The Lowdown: Lynch sure didn't do this team any favors with another run-in with the law. Aside from tainting the franchise name and becoming the poster boy for Bengals East, Lynch's(ultra-kind) suspension leaves the Bills in a three-game pickle. Jackson, seeking a long-term contract, didn't show up for voluntary workouts. It doesn't look like Buffalo want to give Jackson a long-term investment. The team extended an exclusive rights deal to Jackson, a low-ball $460,000 tender. While Jackson will be a restricted free agent next year, he'd certainly prefer a long-term security in the $3 million or $4 million per year range.
Jackson's agent Jerry Douglas recently responded to Russ Brandon's claim that the team still values strong character amid the police-blotting comedy of errors.
"We find the organization's comments regarding the importance of character very interesting given their position on Fred Jackson," Douglas said. "I think it's a fair statement to say that during his three years with the Bills, Fred has demonstrated his high character and that he is second to none in that department, to say nothing of his on-the-field contributions. Yet the organization is not making a concerted effort to lock in Fred as part of the team's long-term future. Public statements are great as long as you mean what you say."
Jackson has been lauded as one of the most team-high players on the Bills. He's active in the community and humble on the field. After getting zero touches against Miami in Toronto -- and having every right to go on a stool-throwing tirade in the locker room -- Jackson quietly shrugged his shoulders.
As mentioned here back in February, giving Jackson a long-term contract would instantly reverberate the positive, team-first vibe Brandon spoke about.
Despite the dissatisfaction with the subpar tender, Jackson showed up to the team's voluntary workouts.
The Bills have questions at running back despite boasting a dangerous duo in Lynch and Jackson.
No dice on any signings so far. At this rate we could see Tim Tindale and Jonathan Linton any day now. Good grief.
First thing's first. Lock up Jackson. Ensure that a No. 1 back is in place for three difficult opening games against New England, Tampa Bay and New Orleans. In every snipet of game action he's received, Jackson has excelled. 100 yards in one half against the Patriots in violent wins. Game-breaking plays in an upset win at Denver. The reliable hands at Jacksonville. It's been like watching half of a 24 episode -- you're left wanting more.
With Lynch out, Jackson will have a golden opportunity to win the No. 1 job off the bat. The Bills may be holding off until then to appease Jackson with a contract extension. For now, they're not budging on the long-term deal, according to sources.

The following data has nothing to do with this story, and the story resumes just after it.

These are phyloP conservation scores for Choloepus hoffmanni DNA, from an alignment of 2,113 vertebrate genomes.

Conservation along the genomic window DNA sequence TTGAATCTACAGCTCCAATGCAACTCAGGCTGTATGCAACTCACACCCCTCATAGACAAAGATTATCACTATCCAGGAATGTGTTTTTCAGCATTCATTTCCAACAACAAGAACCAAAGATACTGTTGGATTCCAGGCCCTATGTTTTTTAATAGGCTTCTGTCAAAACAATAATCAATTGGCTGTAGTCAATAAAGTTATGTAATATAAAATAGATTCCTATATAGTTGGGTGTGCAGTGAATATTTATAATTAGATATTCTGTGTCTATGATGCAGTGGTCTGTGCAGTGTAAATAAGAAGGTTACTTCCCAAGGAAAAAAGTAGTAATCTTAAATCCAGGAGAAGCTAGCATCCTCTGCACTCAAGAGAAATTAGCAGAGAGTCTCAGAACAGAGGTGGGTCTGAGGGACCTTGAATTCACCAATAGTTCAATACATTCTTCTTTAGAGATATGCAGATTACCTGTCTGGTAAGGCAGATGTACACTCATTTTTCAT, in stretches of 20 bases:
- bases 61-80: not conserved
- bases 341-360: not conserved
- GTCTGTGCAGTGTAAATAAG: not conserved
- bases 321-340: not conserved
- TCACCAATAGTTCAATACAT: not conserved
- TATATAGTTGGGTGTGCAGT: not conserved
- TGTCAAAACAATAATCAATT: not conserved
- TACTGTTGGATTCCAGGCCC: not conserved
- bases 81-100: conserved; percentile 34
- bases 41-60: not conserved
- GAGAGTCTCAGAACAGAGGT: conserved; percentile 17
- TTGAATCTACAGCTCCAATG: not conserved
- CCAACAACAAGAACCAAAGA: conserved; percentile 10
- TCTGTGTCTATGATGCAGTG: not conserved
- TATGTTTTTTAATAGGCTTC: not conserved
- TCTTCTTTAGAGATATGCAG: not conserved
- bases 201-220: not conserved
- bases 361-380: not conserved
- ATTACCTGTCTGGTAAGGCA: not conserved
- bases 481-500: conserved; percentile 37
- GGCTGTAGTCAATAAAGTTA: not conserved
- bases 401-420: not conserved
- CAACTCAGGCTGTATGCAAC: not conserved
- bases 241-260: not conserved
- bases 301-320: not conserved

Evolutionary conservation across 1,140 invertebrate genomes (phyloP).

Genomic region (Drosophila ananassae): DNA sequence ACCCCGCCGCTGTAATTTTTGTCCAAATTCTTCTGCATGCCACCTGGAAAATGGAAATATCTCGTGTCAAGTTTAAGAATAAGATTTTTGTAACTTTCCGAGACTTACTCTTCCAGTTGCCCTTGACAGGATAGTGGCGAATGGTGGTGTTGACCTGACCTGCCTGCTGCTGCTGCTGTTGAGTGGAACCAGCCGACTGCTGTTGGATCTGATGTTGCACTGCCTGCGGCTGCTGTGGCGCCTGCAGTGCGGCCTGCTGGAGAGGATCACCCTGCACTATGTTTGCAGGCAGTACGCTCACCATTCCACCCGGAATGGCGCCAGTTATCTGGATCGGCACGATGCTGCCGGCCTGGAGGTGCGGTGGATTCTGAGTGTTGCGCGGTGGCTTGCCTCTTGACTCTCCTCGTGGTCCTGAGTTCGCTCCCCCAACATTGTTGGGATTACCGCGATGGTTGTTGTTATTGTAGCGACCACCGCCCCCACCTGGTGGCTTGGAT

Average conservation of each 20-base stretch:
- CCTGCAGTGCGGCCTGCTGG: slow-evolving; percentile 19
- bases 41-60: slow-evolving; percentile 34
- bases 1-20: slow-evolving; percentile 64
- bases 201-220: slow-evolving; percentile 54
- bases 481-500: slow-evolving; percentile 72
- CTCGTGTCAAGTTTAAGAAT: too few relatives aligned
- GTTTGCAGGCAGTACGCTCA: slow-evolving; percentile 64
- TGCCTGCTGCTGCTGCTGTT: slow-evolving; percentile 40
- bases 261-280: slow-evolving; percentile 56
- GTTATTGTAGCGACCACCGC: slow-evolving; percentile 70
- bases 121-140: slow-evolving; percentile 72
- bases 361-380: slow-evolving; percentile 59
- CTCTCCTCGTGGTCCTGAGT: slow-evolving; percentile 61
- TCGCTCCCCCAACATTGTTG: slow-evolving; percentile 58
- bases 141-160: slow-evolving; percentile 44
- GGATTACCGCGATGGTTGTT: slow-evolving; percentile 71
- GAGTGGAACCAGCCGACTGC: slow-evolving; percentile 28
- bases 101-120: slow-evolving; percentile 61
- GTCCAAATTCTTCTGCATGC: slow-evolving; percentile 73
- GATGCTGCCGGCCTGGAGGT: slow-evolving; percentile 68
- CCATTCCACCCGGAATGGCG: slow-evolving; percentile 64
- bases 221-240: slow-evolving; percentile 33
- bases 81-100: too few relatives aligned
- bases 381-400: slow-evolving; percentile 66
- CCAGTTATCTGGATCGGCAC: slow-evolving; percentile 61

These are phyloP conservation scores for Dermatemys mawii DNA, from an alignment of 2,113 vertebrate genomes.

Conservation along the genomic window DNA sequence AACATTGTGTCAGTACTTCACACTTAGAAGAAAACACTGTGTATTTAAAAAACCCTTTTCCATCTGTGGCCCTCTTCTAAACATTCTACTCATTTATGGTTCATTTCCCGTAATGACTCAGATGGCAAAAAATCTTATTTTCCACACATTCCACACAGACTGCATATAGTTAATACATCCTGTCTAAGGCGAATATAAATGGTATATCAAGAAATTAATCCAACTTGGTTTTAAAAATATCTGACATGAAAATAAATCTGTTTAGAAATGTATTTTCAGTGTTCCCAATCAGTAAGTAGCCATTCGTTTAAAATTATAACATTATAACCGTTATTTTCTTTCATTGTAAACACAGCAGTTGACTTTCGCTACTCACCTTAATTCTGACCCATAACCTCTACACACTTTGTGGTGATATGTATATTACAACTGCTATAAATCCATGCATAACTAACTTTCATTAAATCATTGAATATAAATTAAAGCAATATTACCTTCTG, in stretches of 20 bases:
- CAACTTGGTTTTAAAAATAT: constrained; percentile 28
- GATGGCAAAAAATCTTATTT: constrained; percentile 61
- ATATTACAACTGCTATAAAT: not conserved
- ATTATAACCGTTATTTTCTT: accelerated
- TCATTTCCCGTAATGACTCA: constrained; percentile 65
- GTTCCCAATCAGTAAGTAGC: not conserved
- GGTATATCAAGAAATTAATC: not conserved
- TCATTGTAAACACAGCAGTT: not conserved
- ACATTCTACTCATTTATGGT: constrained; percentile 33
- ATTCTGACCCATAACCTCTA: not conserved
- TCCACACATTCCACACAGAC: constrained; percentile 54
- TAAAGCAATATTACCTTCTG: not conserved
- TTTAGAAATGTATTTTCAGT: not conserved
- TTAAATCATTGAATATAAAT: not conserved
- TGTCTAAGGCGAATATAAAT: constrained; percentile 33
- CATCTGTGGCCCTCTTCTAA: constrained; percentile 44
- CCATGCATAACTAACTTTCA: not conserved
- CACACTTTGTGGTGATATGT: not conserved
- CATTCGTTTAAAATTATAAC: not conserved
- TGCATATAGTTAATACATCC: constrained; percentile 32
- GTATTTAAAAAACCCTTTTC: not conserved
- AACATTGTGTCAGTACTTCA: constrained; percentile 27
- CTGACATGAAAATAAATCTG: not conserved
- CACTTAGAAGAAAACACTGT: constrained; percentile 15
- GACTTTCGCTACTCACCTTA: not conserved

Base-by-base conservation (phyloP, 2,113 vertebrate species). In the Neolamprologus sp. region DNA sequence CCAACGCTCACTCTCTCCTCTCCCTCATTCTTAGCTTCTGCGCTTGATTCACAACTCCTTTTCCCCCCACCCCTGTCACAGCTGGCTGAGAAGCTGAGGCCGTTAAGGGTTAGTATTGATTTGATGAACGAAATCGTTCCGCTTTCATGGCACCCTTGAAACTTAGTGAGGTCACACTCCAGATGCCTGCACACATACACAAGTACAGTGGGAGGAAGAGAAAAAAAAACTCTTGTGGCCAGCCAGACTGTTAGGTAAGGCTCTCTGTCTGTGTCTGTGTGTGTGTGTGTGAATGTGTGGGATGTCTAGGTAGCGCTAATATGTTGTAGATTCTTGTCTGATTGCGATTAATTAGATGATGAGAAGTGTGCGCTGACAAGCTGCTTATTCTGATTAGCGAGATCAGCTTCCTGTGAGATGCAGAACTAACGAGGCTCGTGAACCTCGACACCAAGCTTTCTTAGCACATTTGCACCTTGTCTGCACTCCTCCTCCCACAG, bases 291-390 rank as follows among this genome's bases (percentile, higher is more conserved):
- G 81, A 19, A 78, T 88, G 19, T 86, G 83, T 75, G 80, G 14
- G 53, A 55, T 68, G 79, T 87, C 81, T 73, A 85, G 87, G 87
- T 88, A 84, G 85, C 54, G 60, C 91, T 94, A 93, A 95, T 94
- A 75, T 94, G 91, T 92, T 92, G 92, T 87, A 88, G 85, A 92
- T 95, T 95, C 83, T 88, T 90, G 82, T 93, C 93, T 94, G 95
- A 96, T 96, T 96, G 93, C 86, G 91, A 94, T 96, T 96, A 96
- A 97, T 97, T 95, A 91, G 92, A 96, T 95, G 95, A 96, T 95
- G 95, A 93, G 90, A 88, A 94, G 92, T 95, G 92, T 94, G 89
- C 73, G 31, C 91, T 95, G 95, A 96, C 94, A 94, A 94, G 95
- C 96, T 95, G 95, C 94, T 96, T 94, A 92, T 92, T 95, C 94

Omon is a project. As a rookie, he barely sniffed the field. Omon did post insane numbers in college, though, and isn't a bad darkhorse to have stashed away. At fullback, the Bills appear a little uneasy with Sapp coming in for a workout Thursday. Turk Schonert may be looking to incorporate a fullback more into the offense this year, sacrilegious under Steve Fairchild.
The Draft: Look for the Bills to nab either a running back or a fullback in the mid rounds. All of these visits suggest discomfort with the position.
Fullback will particularly get addressed at some point. McIntyre is a fringe special teams player. Nothing more. Syracuse's Tony Fiammetta is the best bet on the market. Fiammetta met with the Bills at the Combine. Be sure to check out this lengthy feature for more. Fiammetta is a traditional bruiser that shined on a terrible Orange team last year, plowing the way for Curtis Brinkley. He should be available in the fourth round.
Running back? This will be interesting. It's been very difficult to gauge how much the team values the 29-year-old Jackson. He's a late bloomer with plenty of elite years ahead of him. Jackson has rushed for 871 yards on 188 carries in two seasons. With this era's emphasis on two-back systems, it's realistic to pay both Lynch and Jackson sizeable contracts. But if contract talks continue to remain stagnant, there's a chance that Buffalo will reach for a running back next week.
One possibility is Michigan State's Javon Ringer. As Scout.com's Chris Steuber reported, the Bills showed concentrated interest in Ringer at the Combine. Projected as a third- or fourth-round pick, Ringer is a tough runner between the tackles. He doesn't wow in stature or speed but flat-out produced with the Spartans. Ringer rushed for 1,637 yards and 22 touchdowns in his only year as Michigan State's featured back last year.
Ringer had surgery on his left knee to repair a lateral meniscus in January. At a recent Michigan State spring football practice, Ringer said that his knee is between "90 and 95 percent." At the Combine he ran a 4.6 in the 40, but improved to a 4.42 at his pro day. No other back had more carries last year than Ringer. His 390 carries of mileage proves that he can take a pounding.
Having brought in middling free agent backs one-by-one, the Bills are clearly unsettled at running back. After he Lynch got away with a hit-and-run unscathed, Buffalo is now scrambling to respond to Lynch's second criminal act. There's a chance they abandon other needs in the third or fourth round for a running back. Though underwhelming at the top, the running back position is fairly rich in the middle rounds. Purdue's Kory Sheets and Alabama's Glen Coffee are other slashing-type backs that could fit in well.
Tyler Dunne is the Publisher of BuffaloFootballReport.com and also writes for The Packer Report. Contact him at email@example.com.